WASHINGTON, May 27 (Xinhua) -- U.S. personal consumption expenditures (PCE) price index, the Federal Reserve's preferred inflation measure, surged 6.3 percent in April over the past year, the Commerce Department reported on Friday.
That compared with a 6.6 percent year-on-year growth in March, according to the department's Bureau of Economic Analysis.
Excluding the volatile food and energy, the core PCE price index increased 4.9 percent in April from a year ago, compared with 5.2 percent in March, a hint of moderation in prices.
PCE price index rose 0.2 percent month-on-month in April amid surging inflation, after climbing 0.9 percent in the previous month, the report showed.
Personal income increased 0.4 percent in April, according to estimates released in the report. Disposable personal income, meanwhile, increased 0.3 percent.
"So far in 2022, inflation has outpaced income, yet real consumer spending has increased every month this year," Tim Quinlan and Shannon Seery, economists at Wells Fargo Securities, wrote in an analysis.
"For real spending to be sustained, we'll need to see income outpace inflation. That happened in April for the first time since October 2021," said Quinlan and Seery.
Despite a moderation in prices, inflation remains persistently high. There is a high probability of a 0.5 percentage point rate hike at the central bank's policy meeting in June and July, as signaled by Fed Chair Jerome Powell, and the minutes of the Fed's May 3-4 meeting.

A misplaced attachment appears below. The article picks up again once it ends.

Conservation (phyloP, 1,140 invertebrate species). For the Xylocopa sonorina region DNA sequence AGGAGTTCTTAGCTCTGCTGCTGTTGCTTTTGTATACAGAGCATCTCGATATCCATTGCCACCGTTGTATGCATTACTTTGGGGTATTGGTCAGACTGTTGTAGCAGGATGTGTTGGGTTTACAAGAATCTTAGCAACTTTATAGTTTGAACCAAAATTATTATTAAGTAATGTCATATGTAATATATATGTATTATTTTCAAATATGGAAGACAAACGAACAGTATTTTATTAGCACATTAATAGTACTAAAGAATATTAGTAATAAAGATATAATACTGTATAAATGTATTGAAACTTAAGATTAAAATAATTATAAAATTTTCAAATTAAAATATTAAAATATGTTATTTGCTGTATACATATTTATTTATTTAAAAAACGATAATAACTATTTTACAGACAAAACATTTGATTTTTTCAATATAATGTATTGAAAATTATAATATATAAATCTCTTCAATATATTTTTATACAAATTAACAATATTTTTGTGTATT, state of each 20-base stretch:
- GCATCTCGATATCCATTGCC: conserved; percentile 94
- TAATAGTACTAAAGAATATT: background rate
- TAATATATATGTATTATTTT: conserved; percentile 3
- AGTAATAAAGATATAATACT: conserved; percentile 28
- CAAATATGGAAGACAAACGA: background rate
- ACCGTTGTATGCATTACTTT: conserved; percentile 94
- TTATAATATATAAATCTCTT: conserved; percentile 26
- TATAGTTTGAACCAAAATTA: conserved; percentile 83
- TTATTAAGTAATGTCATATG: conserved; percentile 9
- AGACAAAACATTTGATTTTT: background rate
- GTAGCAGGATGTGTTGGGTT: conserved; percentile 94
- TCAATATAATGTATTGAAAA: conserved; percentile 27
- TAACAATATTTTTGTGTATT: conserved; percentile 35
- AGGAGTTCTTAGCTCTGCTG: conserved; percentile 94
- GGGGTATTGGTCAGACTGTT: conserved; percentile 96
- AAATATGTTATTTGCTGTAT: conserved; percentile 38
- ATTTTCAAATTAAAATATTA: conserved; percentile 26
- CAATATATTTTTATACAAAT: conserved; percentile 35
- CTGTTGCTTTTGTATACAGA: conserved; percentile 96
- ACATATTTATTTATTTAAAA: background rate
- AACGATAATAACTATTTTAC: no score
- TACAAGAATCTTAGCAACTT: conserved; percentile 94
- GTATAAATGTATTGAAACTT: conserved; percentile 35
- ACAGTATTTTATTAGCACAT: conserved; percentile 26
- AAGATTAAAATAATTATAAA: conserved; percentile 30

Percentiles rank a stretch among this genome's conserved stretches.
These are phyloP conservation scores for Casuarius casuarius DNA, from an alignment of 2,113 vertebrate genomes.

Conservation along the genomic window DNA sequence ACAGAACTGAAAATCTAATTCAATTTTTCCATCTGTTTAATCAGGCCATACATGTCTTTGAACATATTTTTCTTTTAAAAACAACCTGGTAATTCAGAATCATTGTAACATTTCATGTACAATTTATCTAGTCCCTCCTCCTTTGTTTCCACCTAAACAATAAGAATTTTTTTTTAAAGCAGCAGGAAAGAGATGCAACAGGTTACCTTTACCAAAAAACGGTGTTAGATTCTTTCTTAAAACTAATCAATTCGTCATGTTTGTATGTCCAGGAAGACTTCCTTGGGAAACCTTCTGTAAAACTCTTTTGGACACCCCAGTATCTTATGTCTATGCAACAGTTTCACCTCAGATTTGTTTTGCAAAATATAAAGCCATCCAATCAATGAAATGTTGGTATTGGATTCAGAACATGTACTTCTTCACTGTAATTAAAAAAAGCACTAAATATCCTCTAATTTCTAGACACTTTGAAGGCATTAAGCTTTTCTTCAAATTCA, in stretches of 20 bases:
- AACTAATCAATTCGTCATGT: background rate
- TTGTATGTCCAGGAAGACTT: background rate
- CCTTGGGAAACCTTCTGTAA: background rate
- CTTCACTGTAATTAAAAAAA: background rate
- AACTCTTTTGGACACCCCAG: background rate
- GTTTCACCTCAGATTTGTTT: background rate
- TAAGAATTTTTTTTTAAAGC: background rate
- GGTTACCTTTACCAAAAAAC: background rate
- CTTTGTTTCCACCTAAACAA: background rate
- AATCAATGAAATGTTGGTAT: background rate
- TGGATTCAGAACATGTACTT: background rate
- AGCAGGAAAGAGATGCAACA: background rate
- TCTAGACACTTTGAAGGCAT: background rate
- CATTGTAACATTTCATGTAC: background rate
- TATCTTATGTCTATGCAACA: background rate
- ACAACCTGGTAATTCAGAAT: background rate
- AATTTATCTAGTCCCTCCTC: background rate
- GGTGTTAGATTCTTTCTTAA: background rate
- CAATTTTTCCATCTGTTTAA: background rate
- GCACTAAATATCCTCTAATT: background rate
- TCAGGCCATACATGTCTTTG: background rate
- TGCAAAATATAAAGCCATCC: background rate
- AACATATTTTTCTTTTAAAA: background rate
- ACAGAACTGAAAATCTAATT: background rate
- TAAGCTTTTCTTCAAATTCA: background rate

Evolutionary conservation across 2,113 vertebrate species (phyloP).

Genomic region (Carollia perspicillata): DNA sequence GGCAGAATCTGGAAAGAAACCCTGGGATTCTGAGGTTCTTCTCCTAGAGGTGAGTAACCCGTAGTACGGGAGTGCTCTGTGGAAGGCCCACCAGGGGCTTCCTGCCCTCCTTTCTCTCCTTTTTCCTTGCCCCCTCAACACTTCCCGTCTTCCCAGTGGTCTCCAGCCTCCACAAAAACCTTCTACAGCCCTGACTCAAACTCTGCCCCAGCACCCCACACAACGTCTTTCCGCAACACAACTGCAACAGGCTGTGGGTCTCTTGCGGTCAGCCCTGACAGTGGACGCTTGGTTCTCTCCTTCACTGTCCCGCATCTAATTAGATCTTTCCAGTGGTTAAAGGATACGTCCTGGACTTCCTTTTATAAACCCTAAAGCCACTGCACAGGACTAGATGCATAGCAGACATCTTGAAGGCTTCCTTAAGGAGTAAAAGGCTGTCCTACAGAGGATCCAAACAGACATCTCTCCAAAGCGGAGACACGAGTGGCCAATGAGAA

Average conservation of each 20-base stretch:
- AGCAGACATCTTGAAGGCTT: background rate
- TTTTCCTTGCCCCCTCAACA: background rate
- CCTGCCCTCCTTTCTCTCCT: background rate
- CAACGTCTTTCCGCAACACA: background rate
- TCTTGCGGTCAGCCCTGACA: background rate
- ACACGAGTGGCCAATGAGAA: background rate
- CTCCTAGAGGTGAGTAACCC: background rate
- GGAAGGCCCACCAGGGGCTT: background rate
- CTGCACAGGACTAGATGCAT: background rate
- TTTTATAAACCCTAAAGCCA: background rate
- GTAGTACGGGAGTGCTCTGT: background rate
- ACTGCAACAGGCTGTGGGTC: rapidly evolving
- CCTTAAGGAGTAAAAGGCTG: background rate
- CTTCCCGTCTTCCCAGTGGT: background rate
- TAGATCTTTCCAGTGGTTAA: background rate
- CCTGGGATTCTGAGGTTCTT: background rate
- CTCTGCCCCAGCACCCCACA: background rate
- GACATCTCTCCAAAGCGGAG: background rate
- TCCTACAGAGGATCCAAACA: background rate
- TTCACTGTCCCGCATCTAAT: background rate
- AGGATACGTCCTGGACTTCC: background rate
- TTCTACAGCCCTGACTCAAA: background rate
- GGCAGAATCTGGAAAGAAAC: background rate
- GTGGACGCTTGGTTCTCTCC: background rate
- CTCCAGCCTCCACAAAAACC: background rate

"Most participants judged that 50 basis point increases in the target range would likely be appropriate at the next couple of meetings," said the minutes released Wednesday.
"In light of continuing inflation risks, members judged that it would be appropriate for the post-meeting statement to note that the Committee is highly attentive to the upside risks to inflation," it added, referring to the Federal Open Market Committee.
Economists at the Wells Fargo Securities forecast consumer spending will downshift over the next several quarters, "particularly as rate hikes begin to ratchet up the cost of credit."
"The Fed's shift to a more hawkish monetary policy stance to deal with an inflation rate at its highest rate since 1981 already seems to have started bursting the equity bubble," Desmond Lachman, senior fellow at the American Enterprise Institute and a former official at the International Monetary Fund, told Xinhua.
Since the start of the year, the S&P 500 has lost roughly 20 percent of its value, while the tech-heavy Nasdaq has lost more than 25 percent.
"Together with the similar decline in the bond market and the 50 percent drop in the Crypto currency market, I estimate that the Fed's tightening in monetary policy has wiped out around 12 trillion dollars or 50 percent of GDP in household financial market wealth," Lachman said.
"This heightens the chances of a recession since households will now cut back on consumer spending in order to rebuild their savings," Lachman said, adding that households are already cutting back on spending since their wages are not keeping up with inflation.